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Naturally Hypernatural III: Hypernatural Landscapes in the Anthropocene


Edited By Sabine Flach and Gary Sherman

This third volume of Naturally Hypernatural explores contemporary concepts of landscape in the humanities and the arts in relation to the notion that our age is defined by a ‘geology of the human’ and that this reckoning constitutes a new epoch, aptly named the anthropocene.
The thesis of this volume – that there is no homogeneous concept of landscape, just as there is no uniform definition of nature or culture – was developed concurrently at a conference at the University of Graz and at a series of exhibitions centered on film, painting and photography at the Kunsthaus Graz. This thesis has been fortified by registering the simultaneity of land art, the ecological movement and the view of the earth from space.
Art since the modern period reveals how divergent ideas of landscape are intertwined with differently chanted conceptions of subjectivity, perception and space.

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The most abstract achievements of science, the most advanced theories and victories of mathematics represented nothing more than a stumbling, one or two-step progression from our rude, prehistoric, anthropomorphic understanding of the universe around us.

Stanislaw Lem1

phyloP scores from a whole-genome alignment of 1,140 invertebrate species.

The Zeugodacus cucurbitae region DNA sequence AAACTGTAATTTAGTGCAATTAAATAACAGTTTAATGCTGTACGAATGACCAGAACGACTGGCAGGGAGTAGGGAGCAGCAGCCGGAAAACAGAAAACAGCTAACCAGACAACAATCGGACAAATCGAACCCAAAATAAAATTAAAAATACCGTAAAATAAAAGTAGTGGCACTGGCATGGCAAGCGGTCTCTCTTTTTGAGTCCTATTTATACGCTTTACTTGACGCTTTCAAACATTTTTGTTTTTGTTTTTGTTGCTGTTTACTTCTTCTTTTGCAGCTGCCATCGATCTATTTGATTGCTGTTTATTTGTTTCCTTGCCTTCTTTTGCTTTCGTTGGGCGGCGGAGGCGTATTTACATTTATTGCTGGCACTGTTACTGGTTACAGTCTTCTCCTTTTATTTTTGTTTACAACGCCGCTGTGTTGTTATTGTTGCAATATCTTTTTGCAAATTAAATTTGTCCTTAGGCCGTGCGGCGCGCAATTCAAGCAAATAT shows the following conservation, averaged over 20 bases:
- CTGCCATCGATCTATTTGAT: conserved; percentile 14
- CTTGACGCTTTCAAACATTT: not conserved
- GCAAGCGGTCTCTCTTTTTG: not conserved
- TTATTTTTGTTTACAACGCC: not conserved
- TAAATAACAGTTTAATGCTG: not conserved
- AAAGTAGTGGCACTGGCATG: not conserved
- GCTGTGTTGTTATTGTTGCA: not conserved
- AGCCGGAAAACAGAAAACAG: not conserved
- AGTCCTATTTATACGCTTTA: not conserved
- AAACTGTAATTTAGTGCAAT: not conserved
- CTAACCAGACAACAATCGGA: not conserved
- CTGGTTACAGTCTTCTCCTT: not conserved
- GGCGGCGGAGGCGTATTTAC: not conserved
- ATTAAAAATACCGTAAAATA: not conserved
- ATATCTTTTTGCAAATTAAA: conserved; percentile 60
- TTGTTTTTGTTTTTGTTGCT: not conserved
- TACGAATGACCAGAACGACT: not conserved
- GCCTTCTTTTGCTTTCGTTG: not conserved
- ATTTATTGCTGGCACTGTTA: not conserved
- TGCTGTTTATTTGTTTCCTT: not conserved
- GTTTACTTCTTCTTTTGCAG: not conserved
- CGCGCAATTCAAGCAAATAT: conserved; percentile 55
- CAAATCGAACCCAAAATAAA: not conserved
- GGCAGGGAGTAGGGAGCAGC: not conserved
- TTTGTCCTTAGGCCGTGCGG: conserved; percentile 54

The epigraph above confronts the epistemic limitations of human reasoning. It is as prescient today as is was in 1961 when it summed up the dilemma of research scientists in Polish author Stanislaw Lem’s sci-fi novel Solaris. Lem’s novel is an account of a team of specialists stationed aboard a vessel orbiting a planet that is completely covered by a vast sea. After decades of fruitless research the scientists realize that the ocean enveloping the planet Solaris is actually a sentient entity and that this alien “other” expresses consciousness in a manner that cannot be ascertained via conventional scientific methods. All attempts to communicate prove futile, thus, the empirically-frustrated researchers conclude that Solaris has nothing in common with humanity; the two are ontologically incompatible. The reason the human scientists failed to apprehend the nature of Solaris is described in the epigraph from a pamphlet that was found in the library of the research vessel. Lem has stated that his intent was to create a vision of a human encounter with something (other) that cannot be reduced to human concepts, ideas or images. Therefore, it must be acknowledged that the term “anthropomorphic” has been deployed in a manner that is misleading...

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